As well as animals used in the fighting, domesticated animals in war zones suffer terribly. Reliant on humans to survive, when their carers flee or are killed, many die slowly from lack of water or food. During the 1991 Gulf War, one of the first where animal casualties were systematically calculated, 80 per cent of the animals on farms in Kuwait perished before hostilities ceased: as many as 800,000 animals.
Yet domesticated animals are not the only animal victims of war. Textiles from pre-war Afghanistan in traditional designs often pictured local animals: deer, gazelles and waterfowl all featured prominently. Current designs are now as likely to feature helicopters or tanks. Just as they have disappeared from carpets and cloth, many animals have gone missing in real life. Siberian cranes, Indian gazelles, Bactrian deer, are all endangered. The disruption to habitat from military activities, subsistence hunting when no other food was available, and commercial exploitation (both for food and for exotic pets) have all taken their toll.
It is a pattern repeated in other current and former war zones. Chimpanzees and gorillas in the Congo find themselves under severe threat. As refugees, militias, and employees of unscrupulous logging and mining corporations have moved into their highland home, the demand for “bush-meat” (meat from forest animals) has exploded. Previously forbidden by custom, chimpanzee meat has become a delicacy.
Armed conflict itself is now increasingly being funded by poaching. The demand for ivory and rhino horn, combined with the availability of weapons for anybody with the cash to buy them, is creating bad results for people and animals.
In East Africa, militias in Sudan are moving to control the ivory business, and are thought to be responsible for the slaughter of thousands of elephants every year, including animals in other countries as far west as Cameroon. Much of the demand for ivory comes from China, and so do many of the weapons purchased with the money from the trade.
In the Congo, Uganda, and Somalia, it is the same story, as armed groups use the profits from killing thousands of elephants to pay for their activities. Corrupt officials look the other way as tusks from murdered animals are shipped overseas. Much of the ivory eventually arrives in America, the second biggest importer. Although legally the product can only be sold if it is “aged”, it is hard to tell the difference.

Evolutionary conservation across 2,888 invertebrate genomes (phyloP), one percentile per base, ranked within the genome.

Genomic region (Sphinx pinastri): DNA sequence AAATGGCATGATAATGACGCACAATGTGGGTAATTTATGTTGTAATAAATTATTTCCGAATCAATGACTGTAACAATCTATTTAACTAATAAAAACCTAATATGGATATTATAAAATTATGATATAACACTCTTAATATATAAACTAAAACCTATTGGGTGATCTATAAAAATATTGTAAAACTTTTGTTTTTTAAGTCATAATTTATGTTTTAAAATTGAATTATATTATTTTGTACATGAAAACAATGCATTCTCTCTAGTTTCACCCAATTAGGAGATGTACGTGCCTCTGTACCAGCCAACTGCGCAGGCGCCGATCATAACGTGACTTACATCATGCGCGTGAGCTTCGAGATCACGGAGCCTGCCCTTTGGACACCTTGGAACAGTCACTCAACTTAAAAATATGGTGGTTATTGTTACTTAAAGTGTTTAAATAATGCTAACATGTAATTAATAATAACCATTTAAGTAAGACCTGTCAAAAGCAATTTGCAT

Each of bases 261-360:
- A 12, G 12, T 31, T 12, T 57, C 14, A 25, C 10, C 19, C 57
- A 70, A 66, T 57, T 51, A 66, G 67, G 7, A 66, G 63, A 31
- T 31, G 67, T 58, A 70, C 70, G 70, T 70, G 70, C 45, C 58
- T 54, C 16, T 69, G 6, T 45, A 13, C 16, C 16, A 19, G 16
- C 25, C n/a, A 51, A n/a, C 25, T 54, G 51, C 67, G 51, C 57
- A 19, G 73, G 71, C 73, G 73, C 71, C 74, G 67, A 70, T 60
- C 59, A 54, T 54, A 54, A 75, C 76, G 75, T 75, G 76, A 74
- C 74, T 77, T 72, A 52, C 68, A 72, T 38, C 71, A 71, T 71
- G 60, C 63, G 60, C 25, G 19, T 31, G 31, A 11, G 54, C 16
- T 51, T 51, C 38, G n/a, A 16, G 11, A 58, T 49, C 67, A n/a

So, from leafy Wiltshire to the Sudanese desert, animals are dying horribly in their tens of thousands every year from the effects of war and militarism. It is time animals stopped having to live in the violent world human militarism has created. Another world is possible. We just have to change direction.
Are you wondering what can we as activists do about the effects of war on animals? It can feel overwhelming. “I am so busy campaigning for animals, can I really work on world peace, too?”
Well, why not combine the two? Here are my three suggestions:
- Use your power as a consumer. Going vegan is definitely a start. As we have seen, demand for animal products fuels conflict, as does pressure on land and water supplies due to animal agriculture. Certainly never purchase ivory!
- Use your power as a voter. Write to your elected representative and ask them to end animal testing. Military research on animals is typically publicly funded: tell them to spend the money on better choices.
- Use your voice. Speak out against wars, and the arms companies that profit from them. Wars are not natural events: they come from human choices. Say no, resist, get in the way!
You may also want to investigate groups like Food Not Bombs (and here in the UK, Veggies), who say no to militarism and yes to healthy vegan food.
Kirsten Bayes is a campaigner with Stop the Arms Fair, a coalition of groups and individuals who work to stop arms trade events in London. A veteran activist, her campaigns have been featured on the BBC, Russia Today, Al Jazeera and (she is very proud of this) Fox News. A marketing consultant by profession, much of her spare time is spent in the countryside watching animals, especially badgers.